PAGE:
How the media helped Donald Trump get elected

August 2016

This was written during the campaign for president in 2016. I wish we had all paid more attention to it.

There have been several studies showing that Donald Trump’s unconventional approach to campaigning gets incredible coverage in the media – much more than any of his competitors. If you pay attention to the news, you already know that. He gets a lot more mentions than Hillary.

I believe that psychological research tells us that this simple frequency of mentions, whether negative or positive, may have a lot to do with his success.

About 40 years ago, Psychology Today magazine reported on research from Professor Robert Zajonc of Michigan State University. The title was “Brainwash: Familiarity Breeds Comfort.”

Zajonc contended that his research showed that “The mere repeated exposure of an unfamiliar stimulus is enough to increase one’s attention to that stimulus. Repeated exposure makes words more positive, food more appetizing, strangers more acceptable.”

Zajonc offered several studies to support his thesis, including one in which he used two college newspapers to publish ads with a list of Turkish words without explanation. He ran some words more frequently in one paper and some more frequently in another. Some words appeared just once, some five or ten times, some as many as 25.

Students (some who had read one paper, some the other one) were then asked to participate in a study that was trying to determine whether or not people could tell if a word in another language represented something “good” or something “bad” just by the sound. (This was a lie of course. The words had been chosen at random.)

Invariably, people were much more likely to place the words that had run more frequently in the “good” column and the words that had run less frequently in the “bad” column. What else could this be but the effect of mere exposure?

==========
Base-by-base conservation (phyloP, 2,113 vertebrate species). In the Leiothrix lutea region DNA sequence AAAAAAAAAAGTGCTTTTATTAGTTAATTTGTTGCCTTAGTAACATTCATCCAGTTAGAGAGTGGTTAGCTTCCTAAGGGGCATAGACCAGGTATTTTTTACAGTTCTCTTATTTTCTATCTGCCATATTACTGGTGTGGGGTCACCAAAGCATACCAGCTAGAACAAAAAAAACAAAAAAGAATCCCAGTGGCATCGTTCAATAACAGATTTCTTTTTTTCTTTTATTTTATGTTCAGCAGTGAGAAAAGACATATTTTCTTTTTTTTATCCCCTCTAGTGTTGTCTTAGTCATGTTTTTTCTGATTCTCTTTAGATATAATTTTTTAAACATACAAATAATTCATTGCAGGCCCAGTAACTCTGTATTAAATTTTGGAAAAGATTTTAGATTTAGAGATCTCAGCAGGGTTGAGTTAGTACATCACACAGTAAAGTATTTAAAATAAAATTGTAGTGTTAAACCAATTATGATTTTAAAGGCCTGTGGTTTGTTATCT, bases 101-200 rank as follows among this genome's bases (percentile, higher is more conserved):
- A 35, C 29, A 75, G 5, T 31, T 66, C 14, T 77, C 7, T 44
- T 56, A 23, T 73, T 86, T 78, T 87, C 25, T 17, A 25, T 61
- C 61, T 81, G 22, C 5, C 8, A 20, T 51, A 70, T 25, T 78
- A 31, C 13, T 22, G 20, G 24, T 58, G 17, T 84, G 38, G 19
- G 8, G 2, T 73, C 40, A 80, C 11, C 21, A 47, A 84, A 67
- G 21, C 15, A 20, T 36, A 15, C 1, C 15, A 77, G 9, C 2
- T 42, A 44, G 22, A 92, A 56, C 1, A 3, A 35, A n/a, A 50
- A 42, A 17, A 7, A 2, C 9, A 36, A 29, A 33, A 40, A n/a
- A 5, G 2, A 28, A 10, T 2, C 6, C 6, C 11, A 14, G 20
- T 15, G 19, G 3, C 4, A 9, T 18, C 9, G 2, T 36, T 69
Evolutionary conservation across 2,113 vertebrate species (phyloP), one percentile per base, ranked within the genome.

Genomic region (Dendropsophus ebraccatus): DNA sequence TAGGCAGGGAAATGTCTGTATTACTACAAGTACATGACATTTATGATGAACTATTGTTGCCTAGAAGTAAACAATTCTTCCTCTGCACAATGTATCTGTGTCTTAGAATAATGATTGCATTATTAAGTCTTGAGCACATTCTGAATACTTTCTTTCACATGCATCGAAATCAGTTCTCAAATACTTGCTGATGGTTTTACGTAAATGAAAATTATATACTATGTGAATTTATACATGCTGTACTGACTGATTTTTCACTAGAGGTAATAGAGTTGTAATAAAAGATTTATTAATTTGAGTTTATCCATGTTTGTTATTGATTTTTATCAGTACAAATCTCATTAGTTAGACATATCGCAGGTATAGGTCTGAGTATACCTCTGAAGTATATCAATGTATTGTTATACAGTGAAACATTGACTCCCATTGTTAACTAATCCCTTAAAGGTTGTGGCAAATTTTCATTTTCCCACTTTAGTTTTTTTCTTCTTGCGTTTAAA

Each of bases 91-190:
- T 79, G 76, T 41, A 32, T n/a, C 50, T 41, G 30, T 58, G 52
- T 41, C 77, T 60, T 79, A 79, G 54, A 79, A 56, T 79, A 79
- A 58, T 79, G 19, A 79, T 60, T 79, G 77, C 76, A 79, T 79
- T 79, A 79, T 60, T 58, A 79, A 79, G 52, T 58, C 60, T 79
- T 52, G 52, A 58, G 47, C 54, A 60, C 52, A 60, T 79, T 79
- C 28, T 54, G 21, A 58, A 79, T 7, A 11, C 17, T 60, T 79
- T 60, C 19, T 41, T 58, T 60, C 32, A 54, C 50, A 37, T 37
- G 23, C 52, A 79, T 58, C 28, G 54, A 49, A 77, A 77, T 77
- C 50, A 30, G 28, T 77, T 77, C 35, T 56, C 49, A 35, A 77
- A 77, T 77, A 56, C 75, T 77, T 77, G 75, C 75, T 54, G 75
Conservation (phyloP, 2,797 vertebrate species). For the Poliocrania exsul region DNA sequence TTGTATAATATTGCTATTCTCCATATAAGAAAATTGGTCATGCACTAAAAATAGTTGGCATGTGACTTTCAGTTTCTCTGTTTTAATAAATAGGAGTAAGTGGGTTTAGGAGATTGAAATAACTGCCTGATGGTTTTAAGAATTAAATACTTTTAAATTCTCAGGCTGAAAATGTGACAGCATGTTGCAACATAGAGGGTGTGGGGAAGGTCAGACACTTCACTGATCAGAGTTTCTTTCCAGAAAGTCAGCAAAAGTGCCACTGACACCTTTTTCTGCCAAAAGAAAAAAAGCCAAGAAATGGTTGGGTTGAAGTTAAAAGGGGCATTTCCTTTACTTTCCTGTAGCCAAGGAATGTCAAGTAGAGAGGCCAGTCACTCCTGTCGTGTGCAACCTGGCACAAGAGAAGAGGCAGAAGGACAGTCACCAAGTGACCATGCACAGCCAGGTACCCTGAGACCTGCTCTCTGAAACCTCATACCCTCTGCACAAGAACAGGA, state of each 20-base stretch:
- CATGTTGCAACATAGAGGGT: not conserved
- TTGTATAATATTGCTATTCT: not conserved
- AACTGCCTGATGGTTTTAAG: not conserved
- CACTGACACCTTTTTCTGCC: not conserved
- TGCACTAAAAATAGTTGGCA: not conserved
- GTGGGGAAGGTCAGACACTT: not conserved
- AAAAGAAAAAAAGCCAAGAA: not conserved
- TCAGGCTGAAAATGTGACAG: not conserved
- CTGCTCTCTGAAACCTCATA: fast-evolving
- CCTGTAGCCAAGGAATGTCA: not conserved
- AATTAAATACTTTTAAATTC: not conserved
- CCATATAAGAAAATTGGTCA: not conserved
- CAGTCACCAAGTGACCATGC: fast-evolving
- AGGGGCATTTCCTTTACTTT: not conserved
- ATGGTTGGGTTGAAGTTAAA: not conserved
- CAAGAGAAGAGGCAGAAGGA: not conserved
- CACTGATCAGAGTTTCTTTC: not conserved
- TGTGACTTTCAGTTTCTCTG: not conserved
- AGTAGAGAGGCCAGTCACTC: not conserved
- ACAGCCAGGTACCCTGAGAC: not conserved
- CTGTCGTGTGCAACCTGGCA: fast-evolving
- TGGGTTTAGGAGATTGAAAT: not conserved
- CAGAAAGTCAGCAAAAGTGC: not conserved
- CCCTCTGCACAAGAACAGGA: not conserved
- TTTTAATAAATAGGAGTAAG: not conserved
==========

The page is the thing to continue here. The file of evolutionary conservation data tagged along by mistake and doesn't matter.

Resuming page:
Then Zajonc went into politics. A man named Pat Milligan agreed to run for office without making any appearances, or taking stands on any issues. His entire campaign consisted of saturation advertising (billboards, ads, mail) with five words: Three Cheers for Pat Milligan. He won easily.

Forty-some years later, Professor George Lakoff, whose field is cognitive science, uses brain research to explain how this can happen.

“All thought uses neural circuitry. Every idea is constituted by neural circuitry. But we have no conscious access to that circuitry. As a result, most of thought — an estimated 98 percent of thought — is unconscious. Conscious thought is the tip of the iceberg.”

So much for the idea that we are mostly rational beings. If Lakoff is right, 98% of our thought is subconscious, running without the control of our rational minds.

Lakoff argues that one of the most important mechanisms of this subconscious neural circuitry is “….Repetition.” He asserts that “The more a word is heard, the more the circuit is activated and the stronger it gets, and so the easier it is to fire again.”

I don’t know how much research Donald Trump does but I wonder if Lakoff and Zajonc are on his reading list

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